Cortines criticizes Broad, calls on warring factions to work together for L.A. students

LAUSD Supt. Ramon C. Cortines, right, in conversation Wednesday with L.A. Times columnist Steve Lopez in the Chandler Auditorium at the Los Angeles Times.

LAUSD Supt. Ramon C. Cortines, right, in conversation Wednesday with L.A. Times columnist Steve Lopez in the Chandler Auditorium at the Los Angeles Times.

(Ricardo DeAratanha / Los Angeles Times)

In his first public criticism of a massive charter-school expansion plan, outgoing Los Angeles schools chief Ramon C. Cortines on Wednesday referred to philanthropist Eli Broad, who spearheaded the proposal, as “ill advised.”

In an hourlong conversation at The Times with columnist Steve Lopez, the L.A. Unified superintendent also said that he supports offering choices to parents, including charter schools, and said that warring factions need to learn to work together in the interest of students.

“Parents do need choices,” Cortines said. “It’s not just one way.... We need to be collaborating together. Schools are struggling. Charter schools are struggling, parochial schools are struggling…. We need to get on a plan to work together.”


Lopez asked Cortines if the Broad plan, outlined in a confidential draft obtained by The Times, would result in harm to the district and its students. That proposal talked about raising $490 million to move half of Los Angeles students into charter schools. Some critics say that such a migration could threaten the solvency of the nation’s second-largest school system.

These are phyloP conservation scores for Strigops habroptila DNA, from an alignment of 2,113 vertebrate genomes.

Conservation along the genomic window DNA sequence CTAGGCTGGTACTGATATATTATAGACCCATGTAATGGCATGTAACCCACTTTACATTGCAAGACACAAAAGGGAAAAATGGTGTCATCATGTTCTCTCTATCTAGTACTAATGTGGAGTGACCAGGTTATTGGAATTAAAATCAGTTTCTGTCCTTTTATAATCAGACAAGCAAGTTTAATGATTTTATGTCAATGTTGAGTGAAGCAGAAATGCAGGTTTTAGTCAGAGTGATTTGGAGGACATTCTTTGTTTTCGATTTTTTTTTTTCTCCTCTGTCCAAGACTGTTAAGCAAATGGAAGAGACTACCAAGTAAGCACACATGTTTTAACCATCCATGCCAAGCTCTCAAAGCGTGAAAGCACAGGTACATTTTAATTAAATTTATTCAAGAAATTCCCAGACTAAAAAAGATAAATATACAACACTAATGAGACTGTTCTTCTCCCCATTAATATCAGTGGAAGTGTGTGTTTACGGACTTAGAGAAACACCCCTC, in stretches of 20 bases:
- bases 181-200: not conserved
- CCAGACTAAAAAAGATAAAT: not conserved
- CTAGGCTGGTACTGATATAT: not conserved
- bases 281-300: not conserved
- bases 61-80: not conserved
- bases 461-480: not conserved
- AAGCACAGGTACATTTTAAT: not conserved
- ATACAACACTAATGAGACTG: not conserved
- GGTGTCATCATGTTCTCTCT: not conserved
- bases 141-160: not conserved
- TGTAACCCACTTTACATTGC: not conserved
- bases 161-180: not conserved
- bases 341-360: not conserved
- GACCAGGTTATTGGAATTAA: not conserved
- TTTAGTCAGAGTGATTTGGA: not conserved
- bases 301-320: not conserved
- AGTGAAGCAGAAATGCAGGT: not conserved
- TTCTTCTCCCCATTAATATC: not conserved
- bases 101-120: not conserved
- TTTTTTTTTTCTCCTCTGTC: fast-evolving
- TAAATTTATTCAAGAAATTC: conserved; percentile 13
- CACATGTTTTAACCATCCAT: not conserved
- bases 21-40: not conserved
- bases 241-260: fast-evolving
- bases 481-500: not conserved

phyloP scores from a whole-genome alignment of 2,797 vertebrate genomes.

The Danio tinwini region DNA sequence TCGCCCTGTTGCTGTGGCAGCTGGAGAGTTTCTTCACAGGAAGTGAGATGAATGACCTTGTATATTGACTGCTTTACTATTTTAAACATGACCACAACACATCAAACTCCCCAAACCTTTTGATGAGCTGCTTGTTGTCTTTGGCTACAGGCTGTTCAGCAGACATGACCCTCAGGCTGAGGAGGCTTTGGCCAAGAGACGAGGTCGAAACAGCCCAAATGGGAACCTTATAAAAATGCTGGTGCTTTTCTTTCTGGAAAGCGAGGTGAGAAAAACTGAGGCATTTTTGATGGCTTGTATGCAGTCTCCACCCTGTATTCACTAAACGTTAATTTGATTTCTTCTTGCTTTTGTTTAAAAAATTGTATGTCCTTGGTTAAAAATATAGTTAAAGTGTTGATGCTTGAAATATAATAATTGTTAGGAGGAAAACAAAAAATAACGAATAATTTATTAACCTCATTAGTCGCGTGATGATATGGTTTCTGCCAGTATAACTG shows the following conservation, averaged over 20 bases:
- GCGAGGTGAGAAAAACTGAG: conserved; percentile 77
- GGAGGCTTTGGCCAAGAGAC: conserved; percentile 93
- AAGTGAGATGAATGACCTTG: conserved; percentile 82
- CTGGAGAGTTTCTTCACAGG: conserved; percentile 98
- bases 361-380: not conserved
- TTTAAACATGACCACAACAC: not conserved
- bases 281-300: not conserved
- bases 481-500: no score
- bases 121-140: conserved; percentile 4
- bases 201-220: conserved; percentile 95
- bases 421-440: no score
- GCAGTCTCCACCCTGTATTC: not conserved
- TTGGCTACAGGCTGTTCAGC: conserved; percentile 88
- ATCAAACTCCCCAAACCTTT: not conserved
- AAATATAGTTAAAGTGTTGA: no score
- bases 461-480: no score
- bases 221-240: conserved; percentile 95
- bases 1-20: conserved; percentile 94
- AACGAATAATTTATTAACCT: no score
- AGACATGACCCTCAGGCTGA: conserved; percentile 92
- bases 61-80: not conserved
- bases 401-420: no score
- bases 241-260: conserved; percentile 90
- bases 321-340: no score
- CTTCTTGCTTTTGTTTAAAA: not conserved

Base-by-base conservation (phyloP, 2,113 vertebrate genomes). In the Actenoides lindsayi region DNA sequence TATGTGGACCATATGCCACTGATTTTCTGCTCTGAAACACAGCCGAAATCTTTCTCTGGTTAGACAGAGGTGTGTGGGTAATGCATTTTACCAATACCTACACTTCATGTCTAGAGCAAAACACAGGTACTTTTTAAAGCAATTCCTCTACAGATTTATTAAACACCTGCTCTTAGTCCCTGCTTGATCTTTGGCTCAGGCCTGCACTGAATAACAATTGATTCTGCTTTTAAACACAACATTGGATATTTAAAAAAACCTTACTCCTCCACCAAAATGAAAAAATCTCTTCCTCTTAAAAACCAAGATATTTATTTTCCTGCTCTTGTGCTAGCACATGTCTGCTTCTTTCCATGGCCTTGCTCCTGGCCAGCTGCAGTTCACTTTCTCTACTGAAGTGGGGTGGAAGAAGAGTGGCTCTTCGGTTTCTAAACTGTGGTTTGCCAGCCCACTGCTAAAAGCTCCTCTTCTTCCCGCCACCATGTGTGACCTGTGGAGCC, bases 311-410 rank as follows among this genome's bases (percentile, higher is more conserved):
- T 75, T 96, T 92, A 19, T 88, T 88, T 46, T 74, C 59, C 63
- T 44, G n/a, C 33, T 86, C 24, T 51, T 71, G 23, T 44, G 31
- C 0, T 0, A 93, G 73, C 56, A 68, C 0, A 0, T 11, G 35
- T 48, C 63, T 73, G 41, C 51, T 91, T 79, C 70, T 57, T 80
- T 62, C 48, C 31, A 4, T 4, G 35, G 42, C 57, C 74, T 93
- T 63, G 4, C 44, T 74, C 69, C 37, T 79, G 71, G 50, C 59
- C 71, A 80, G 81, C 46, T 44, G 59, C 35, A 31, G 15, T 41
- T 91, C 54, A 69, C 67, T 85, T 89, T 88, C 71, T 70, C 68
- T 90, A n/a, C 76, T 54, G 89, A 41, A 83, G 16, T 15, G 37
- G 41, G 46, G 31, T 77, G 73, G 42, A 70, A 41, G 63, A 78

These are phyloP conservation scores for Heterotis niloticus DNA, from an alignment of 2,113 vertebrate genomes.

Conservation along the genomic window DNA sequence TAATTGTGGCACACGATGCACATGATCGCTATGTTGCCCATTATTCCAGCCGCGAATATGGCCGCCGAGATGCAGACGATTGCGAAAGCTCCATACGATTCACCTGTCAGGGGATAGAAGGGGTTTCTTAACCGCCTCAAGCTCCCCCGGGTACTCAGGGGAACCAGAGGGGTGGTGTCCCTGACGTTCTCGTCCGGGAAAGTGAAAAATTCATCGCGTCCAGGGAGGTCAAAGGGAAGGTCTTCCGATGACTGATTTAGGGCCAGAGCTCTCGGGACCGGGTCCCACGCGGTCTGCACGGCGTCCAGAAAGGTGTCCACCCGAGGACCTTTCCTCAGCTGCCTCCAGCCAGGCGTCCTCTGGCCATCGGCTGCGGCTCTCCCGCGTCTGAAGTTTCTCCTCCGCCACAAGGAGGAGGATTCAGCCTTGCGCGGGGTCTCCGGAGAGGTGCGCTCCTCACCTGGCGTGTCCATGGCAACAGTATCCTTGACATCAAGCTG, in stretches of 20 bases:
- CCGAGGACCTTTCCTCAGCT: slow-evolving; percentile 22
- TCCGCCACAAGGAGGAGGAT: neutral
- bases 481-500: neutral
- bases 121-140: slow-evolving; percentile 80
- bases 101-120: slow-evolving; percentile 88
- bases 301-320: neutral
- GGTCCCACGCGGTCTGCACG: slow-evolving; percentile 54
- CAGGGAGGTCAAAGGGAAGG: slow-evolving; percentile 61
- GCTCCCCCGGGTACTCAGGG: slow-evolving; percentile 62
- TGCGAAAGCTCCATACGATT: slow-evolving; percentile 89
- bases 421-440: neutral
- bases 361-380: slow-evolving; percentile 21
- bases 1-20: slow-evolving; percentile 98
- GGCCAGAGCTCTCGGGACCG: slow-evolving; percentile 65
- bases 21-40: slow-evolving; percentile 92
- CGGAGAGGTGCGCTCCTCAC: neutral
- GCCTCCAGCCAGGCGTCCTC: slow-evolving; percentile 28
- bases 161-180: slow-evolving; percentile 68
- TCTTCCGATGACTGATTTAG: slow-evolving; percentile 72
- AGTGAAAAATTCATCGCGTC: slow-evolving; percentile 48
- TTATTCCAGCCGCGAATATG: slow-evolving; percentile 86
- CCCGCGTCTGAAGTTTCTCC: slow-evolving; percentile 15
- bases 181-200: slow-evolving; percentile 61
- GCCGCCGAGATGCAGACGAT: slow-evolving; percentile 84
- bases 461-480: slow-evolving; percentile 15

Cortines did not directly address the fate of L.A. Unified. But he did briefly take on Broad and the proposal.

“I think he was ill advised,” Cortines said of Broad. “I think somebody brought him an elixir without having it be tested to see if it will really do what it is promised to do.”

The superintendent noted, however, that after the plan became public, Broad’s foundation toned down its pro-charter rhetoric.

The Eli and Edythe Broad Foundation has characterized the leaked proposal as a draft meant for discussion purposes. The Broad plan has led to the creation of a nonprofit that officials said will work to create high-quality schools of any kind, charter or otherwise.

Cortines defended traditional schools and the dedication of their employees.

“We are doing some things right,” he said. “This district, this school system, does not get a fair shake.”

He added that the district needed to improve in many areas, but “schools are struggling in America because families are struggling in America.”


He reminded the audience of civic leaders, students, parents and others that employees accepted pay cuts during the recession to maintain district jobs and programs for students.

Cortines framed his comments about collaboration as offering a hopeful path forward but also as a warning about serious potential harm to students and even the long-term economic health of the region.

“It will not be good for this city,” he said, if battling interest groups can’t put aside differences.